(CICAD) of the Organization of American States (OAS), said that the drug school project is
unique in the hemisphere. “It brings together different police commands in the region to
receive training in counterdrug intelligence,” he said. “It gives us the opportunity to
create a network of intelligence analysts in the region who can communicate, coordinate and
share experiences or information on the subject.”
ERCAIAD was formed in 1998, when representatives from Bolivia, Brazil, Chile,
Colombia, Ecuador, Peru and Venezuela had a vision of creating an international academic
program in the fight against illicit drug trafficking in the region. Then the Andean
Community Regional Counterdrug Intelligence School was established in Lima, Peru, in 1999
under the responsibility of Peru’s anti-drug police. From 2000 to 2010, the school trained
nearly 1,500 police and law enforcement officers with the financial and technical assistance
of the OAS and Peru.
The cornerstone in the fight against drug trafficking is strategic intelligence,
according to Maj. Jiménez, who oversees training and specialization of police and law
enforcement personnel in the areas of anti-drugs intelligence, narcoterrrorism and related
crimes. The school works toward this end with the cooperation of Colombia’s DIRAN and the
OAS’s CICAD.
CICAD’s Parada said Colombia was chosen to host the school on the basis of the
successful proposal they presented, their credibility, and the prestige of the National
Police. “Anyone that knows about the topic knows that they are the best in the region,
together with the Carabineros from Chile [and] the Brazilian Federal Police; they are the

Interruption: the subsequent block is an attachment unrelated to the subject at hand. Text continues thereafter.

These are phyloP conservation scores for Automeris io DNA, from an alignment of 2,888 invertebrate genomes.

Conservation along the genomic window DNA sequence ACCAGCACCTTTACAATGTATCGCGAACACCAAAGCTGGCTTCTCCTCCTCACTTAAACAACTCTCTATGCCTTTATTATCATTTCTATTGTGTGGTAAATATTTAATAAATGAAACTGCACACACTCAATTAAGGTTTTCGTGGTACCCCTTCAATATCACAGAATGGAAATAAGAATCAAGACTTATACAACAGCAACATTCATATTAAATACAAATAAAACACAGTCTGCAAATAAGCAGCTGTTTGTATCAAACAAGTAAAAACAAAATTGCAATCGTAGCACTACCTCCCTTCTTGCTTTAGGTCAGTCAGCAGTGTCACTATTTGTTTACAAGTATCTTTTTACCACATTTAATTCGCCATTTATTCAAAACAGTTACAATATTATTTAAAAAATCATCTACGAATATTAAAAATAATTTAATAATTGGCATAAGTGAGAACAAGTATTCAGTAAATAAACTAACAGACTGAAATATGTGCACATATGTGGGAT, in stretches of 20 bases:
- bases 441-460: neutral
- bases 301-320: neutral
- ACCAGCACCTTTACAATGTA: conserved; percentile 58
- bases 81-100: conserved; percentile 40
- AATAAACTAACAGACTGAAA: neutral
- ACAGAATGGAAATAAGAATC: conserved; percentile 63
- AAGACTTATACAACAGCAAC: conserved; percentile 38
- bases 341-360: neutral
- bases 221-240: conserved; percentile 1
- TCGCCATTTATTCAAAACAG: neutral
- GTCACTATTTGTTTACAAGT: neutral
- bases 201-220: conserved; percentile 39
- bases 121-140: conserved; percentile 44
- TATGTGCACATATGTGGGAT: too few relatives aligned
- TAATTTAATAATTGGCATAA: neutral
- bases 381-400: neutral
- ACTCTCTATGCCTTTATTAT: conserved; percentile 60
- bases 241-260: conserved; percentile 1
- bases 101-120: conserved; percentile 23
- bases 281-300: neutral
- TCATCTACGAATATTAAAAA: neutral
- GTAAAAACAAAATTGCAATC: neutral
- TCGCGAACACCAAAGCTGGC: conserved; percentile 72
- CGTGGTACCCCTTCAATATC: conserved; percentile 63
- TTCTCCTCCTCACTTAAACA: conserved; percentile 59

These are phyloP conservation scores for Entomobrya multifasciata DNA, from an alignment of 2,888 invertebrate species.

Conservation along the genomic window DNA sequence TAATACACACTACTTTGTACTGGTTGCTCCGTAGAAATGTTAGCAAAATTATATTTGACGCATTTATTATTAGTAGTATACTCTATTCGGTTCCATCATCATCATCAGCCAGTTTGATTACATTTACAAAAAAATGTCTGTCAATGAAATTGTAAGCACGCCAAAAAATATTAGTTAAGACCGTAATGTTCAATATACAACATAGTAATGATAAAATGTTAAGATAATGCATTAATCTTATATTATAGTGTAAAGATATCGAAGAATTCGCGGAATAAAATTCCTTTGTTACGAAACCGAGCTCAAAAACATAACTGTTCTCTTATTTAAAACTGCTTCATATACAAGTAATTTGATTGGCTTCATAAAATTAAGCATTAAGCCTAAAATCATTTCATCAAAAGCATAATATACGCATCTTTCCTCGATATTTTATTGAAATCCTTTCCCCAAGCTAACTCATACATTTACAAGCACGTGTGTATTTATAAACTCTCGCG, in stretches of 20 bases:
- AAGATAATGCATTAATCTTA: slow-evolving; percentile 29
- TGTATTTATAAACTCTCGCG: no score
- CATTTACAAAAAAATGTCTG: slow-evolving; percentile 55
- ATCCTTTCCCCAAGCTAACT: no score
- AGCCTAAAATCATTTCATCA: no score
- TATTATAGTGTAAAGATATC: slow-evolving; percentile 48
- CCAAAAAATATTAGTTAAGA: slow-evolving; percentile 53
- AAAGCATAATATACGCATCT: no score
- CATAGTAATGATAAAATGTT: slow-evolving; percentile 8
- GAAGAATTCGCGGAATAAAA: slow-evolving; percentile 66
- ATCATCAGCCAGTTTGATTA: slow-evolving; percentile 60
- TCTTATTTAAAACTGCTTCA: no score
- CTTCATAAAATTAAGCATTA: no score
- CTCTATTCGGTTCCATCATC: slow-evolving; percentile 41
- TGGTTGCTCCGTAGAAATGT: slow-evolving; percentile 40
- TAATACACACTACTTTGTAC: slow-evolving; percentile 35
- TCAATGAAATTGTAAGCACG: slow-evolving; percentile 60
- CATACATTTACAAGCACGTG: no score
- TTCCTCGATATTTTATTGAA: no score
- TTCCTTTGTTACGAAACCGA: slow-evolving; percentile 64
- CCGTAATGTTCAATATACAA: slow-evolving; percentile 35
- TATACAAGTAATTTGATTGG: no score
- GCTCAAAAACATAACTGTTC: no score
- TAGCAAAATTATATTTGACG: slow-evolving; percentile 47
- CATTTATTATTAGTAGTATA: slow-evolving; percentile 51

main players throughout the hemisphere.”
Focusing on Solutions
In December 2011, law enforcement officers from Argentina, Bolivia, Brazil, Chile,
Colombia, Ecuador, Honduras, Mexico, Panama and Peru gathered at the new ERCAIAD school for
a three-week workshop on different aspects of counterdrug intelligence. Maj. Jiménez
explained that the participants discussed current trends in their respective countries and
built scenarios of where illicit trafficking might be heading in the coming years. Some of
the trends discussed were maritime drug trafficking, narcomenudeo, and clandestine drug
laboratories in Central America.
“The commitment of the U.S. Government with the Government of Colombia has
undeniably been the cornerstone from which to move forward with that problem, in the areas
of advice, logistics resources, training, and in all subjects of intelligence,” said Maj.
Jiménez. “Now Colombia, with its own resources, is assuming its role to pursue the same line
in the anti-drug fight.”
Maj. Jiménez, who is also the academic coordinator of Colombia’s national
counterdrugs school, underscores the importance of training. For him it is a way to be ahead
of the criminals, because the race is “like a game of cat and mouse.”
Sources: Colombian Ministry of Foreign Affairs, El Tiempo, InSightCrime.org,
www.elsalvador.com

There may be solutions but it is now time to act and get out from behind the desk
Share